Roddenberry was drinking and drugging hard at the time. After his first effort was rejected by Whitmore, he had his assistant Jon Povill write a new one, which had the Roddenberry character struggling with the possibility that he was setting the world up for an alien invasion.

Whatever one might think of The Nine, one thing that can be said without reservation: Roddenberry's experiences with the cult made a huge impression on him, and in many ways would form the basis of the rest of his life's work. As well as the entire Star Trek franchise.

"Spectra" became Spectre, a 1977 TV occult detetctive TV movie with vague but recognizable Geller and Puharich analogs, and the entire Nine landing scenario would very much resurface in Battlefield Earth, the unmade TV pilot that became the basis for the syndicated series, Earth: Final Conflict. The god-like space ship would be reborn as V'ger, which would replay elements from "Where No Man Has Gone Before" in Star Trek: The Motion Picture, which was based on an unused Genesis II storyline.

But what's even more remarkable is that hints not only of Spectra, Geller, Puharich and The Nine appear in Roddenberry's work, but also hints of Esalen itself. The novelization of the Star Trek movie- credited to Roddenberry- features a very Esalen-like concept...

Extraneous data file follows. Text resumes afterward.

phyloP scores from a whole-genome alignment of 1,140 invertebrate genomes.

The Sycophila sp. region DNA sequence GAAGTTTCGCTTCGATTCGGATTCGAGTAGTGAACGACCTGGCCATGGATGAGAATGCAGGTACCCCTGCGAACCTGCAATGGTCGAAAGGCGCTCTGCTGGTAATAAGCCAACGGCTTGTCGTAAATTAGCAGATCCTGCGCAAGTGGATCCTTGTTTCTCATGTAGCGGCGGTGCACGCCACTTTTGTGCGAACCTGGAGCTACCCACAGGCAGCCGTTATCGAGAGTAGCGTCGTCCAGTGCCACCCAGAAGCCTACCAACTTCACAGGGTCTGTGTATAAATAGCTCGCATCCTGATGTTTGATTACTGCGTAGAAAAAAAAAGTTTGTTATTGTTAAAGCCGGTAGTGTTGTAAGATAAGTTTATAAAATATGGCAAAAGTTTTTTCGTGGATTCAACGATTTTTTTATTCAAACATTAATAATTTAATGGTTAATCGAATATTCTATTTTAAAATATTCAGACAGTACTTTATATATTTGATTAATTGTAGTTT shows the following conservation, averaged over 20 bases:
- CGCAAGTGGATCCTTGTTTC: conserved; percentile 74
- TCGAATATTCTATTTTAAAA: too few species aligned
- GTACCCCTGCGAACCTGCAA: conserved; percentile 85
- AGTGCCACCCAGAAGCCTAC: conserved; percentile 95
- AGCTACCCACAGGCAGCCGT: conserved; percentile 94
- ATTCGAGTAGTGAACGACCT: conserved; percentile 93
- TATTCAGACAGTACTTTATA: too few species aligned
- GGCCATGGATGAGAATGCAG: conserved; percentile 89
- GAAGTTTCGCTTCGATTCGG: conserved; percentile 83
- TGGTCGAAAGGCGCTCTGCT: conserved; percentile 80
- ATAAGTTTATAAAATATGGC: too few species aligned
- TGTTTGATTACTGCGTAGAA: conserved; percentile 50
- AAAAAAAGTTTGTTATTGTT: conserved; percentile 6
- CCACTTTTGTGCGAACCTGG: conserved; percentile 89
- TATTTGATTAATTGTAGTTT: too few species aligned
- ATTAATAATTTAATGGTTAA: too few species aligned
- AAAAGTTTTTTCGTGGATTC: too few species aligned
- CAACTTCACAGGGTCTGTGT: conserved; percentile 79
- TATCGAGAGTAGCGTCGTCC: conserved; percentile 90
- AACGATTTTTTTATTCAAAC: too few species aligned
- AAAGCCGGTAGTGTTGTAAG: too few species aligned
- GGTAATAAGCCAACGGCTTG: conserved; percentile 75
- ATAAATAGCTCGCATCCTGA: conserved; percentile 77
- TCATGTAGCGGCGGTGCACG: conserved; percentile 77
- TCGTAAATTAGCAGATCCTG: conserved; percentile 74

OK, I lied; it's a concept stolen directly from Esalen- the "New Human" movement (I guess "Human Potential Movement" was too obvious):

The New Human movement represented a popular advancement of the Human civilization in the 23rd century, a grouping created as an outgrowth of the advantage of potential in Humankind on Earth and other Federation worlds where Human populations lived in total peace and were able to devote themselves entirely to their own betterment. Without conflict and turmoil, education became more advanced and the intelligence of the average individual increased, creating a dynamic of social freedom not before experienced by the species.
But things were just warming up. The good people of Starfleet had been to Space-Esalen before Star Trek 9; the concept just needed to be refined a bit.


Before we proceed, let's go over the basic bullet points of the Esalen/Nine story:

• Esalen is a resort in Big Sur founded by Michael Murphy and Dick Price (left)
• By any reckoning, it is Paradise or Eden;  widely seen as one of the most beautiful places in the world